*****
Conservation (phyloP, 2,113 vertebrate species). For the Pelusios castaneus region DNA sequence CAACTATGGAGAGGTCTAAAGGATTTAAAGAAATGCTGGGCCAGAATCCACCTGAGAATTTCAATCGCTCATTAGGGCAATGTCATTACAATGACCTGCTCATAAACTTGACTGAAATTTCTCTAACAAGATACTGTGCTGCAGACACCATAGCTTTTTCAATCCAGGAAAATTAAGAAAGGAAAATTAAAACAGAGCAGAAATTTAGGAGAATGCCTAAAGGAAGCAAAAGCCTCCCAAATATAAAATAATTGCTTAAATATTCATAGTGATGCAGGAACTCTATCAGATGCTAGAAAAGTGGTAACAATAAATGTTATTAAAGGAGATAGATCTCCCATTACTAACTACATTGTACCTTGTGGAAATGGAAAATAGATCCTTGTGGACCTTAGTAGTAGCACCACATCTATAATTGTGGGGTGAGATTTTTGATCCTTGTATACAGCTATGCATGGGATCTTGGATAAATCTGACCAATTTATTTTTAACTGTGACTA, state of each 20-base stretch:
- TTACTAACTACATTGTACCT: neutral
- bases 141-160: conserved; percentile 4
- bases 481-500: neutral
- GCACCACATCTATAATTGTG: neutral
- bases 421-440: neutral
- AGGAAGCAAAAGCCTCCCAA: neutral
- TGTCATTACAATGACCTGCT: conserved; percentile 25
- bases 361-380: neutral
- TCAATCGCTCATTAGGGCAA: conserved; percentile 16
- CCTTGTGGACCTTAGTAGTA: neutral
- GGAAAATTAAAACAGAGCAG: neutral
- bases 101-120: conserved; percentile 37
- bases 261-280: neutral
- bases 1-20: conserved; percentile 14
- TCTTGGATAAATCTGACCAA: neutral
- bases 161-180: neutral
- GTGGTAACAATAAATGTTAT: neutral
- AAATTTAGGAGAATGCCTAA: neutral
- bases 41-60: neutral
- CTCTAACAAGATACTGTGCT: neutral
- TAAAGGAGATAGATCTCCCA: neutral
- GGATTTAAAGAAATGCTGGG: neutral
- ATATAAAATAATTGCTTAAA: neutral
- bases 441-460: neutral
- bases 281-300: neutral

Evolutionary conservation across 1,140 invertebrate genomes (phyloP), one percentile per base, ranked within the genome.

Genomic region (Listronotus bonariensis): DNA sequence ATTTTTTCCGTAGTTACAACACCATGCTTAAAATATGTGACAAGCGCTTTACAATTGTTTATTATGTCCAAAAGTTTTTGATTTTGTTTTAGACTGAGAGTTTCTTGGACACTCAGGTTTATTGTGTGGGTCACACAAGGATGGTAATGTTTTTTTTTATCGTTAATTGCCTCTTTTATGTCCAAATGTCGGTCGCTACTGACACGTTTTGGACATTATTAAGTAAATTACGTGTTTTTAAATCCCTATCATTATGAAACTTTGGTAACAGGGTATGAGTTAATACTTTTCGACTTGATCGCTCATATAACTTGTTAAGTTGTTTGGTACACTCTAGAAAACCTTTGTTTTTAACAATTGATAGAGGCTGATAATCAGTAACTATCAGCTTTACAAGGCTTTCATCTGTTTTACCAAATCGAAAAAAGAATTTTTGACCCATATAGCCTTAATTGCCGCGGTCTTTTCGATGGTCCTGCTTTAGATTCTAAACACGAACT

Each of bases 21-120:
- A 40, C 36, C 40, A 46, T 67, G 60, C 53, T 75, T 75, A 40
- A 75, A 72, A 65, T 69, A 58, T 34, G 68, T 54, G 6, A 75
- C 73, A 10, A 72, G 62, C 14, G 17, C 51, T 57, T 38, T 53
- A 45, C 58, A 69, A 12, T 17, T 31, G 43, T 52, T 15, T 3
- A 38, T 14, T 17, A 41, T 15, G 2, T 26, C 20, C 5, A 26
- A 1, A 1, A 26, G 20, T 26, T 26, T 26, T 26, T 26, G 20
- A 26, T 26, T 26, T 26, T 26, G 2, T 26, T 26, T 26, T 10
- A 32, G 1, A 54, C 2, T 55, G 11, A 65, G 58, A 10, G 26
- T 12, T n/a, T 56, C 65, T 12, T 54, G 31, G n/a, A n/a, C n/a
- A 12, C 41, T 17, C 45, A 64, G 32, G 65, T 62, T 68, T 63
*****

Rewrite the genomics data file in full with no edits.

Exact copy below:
Conservation (phyloP, 2,113 vertebrate species). For the Pelusios castaneus region DNA sequence CAACTATGGAGAGGTCTAAAGGATTTAAAGAAATGCTGGGCCAGAATCCACCTGAGAATTTCAATCGCTCATTAGGGCAATGTCATTACAATGACCTGCTCATAAACTTGACTGAAATTTCTCTAACAAGATACTGTGCTGCAGACACCATAGCTTTTTCAATCCAGGAAAATTAAGAAAGGAAAATTAAAACAGAGCAGAAATTTAGGAGAATGCCTAAAGGAAGCAAAAGCCTCCCAAATATAAAATAATTGCTTAAATATTCATAGTGATGCAGGAACTCTATCAGATGCTAGAAAAGTGGTAACAATAAATGTTATTAAAGGAGATAGATCTCCCATTACTAACTACATTGTACCTTGTGGAAATGGAAAATAGATCCTTGTGGACCTTAGTAGTAGCACCACATCTATAATTGTGGGGTGAGATTTTTGATCCTTGTATACAGCTATGCATGGGATCTTGGATAAATCTGACCAATTTATTTTTAACTGTGACTA, state of each 20-base stretch:
- TTACTAACTACATTGTACCT: neutral
- bases 141-160: conserved; percentile 4
- bases 481-500: neutral
- GCACCACATCTATAATTGTG: neutral
- bases 421-440: neutral
- AGGAAGCAAAAGCCTCCCAA: neutral
- TGTCATTACAATGACCTGCT: conserved; percentile 25
- bases 361-380: neutral
- TCAATCGCTCATTAGGGCAA: conserved; percentile 16
- CCTTGTGGACCTTAGTAGTA: neutral
- GGAAAATTAAAACAGAGCAG: neutral
- bases 101-120: conserved; percentile 37
- bases 261-280: neutral
- bases 1-20: conserved; percentile 14
- TCTTGGATAAATCTGACCAA: neutral
- bases 161-180: neutral
- GTGGTAACAATAAATGTTAT: neutral
- AAATTTAGGAGAATGCCTAA: neutral
- bases 41-60: neutral
- CTCTAACAAGATACTGTGCT: neutral
- TAAAGGAGATAGATCTCCCA: neutral
- GGATTTAAAGAAATGCTGGG: neutral
- ATATAAAATAATTGCTTAAA: neutral
- bases 441-460: neutral
- bases 281-300: neutral

Evolutionary conservation across 1,140 invertebrate genomes (phyloP), one percentile per base, ranked within the genome.

Genomic region (Listronotus bonariensis): DNA sequence ATTTTTTCCGTAGTTACAACACCATGCTTAAAATATGTGACAAGCGCTTTACAATTGTTTATTATGTCCAAAAGTTTTTGATTTTGTTTTAGACTGAGAGTTTCTTGGACACTCAGGTTTATTGTGTGGGTCACACAAGGATGGTAATGTTTTTTTTTATCGTTAATTGCCTCTTTTATGTCCAAATGTCGGTCGCTACTGACACGTTTTGGACATTATTAAGTAAATTACGTGTTTTTAAATCCCTATCATTATGAAACTTTGGTAACAGGGTATGAGTTAATACTTTTCGACTTGATCGCTCATATAACTTGTTAAGTTGTTTGGTACACTCTAGAAAACCTTTGTTTTTAACAATTGATAGAGGCTGATAATCAGTAACTATCAGCTTTACAAGGCTTTCATCTGTTTTACCAAATCGAAAAAAGAATTTTTGACCCATATAGCCTTAATTGCCGCGGTCTTTTCGATGGTCCTGCTTTAGATTCTAAACACGAACT

Each of bases 21-120:
- A 40, C 36, C 40, A 46, T 67, G 60, C 53, T 75, T 75, A 40
- A 75, A 72, A 65, T 69, A 58, T 34, G 68, T 54, G 6, A 75
- C 73, A 10, A 72, G 62, C 14, G 17, C 51, T 57, T 38, T 53
- A 45, C 58, A 69, A 12, T 17, T 31, G 43, T 52, T 15, T 3
- A 38, T 14, T 17, A 41, T 15, G 2, T 26, C 20, C 5, A 26
- A 1, A 1, A 26, G 20, T 26, T 26, T 26, T 26, T 26, G 20
- A 26, T 26, T 26, T 26, T 26, G 2, T 26, T 26, T 26, T 10
- A 32, G 1, A 54, C 2, T 55, G 11, A 65, G 58, A 10, G 26
- T 12, T n/a, T 56, C 65, T 12, T 54, G 31, G n/a, A n/a, C n/a
- A 12, C 41, T 17, C 45, A 64, G 32, G 65, T 62, T 68, T 63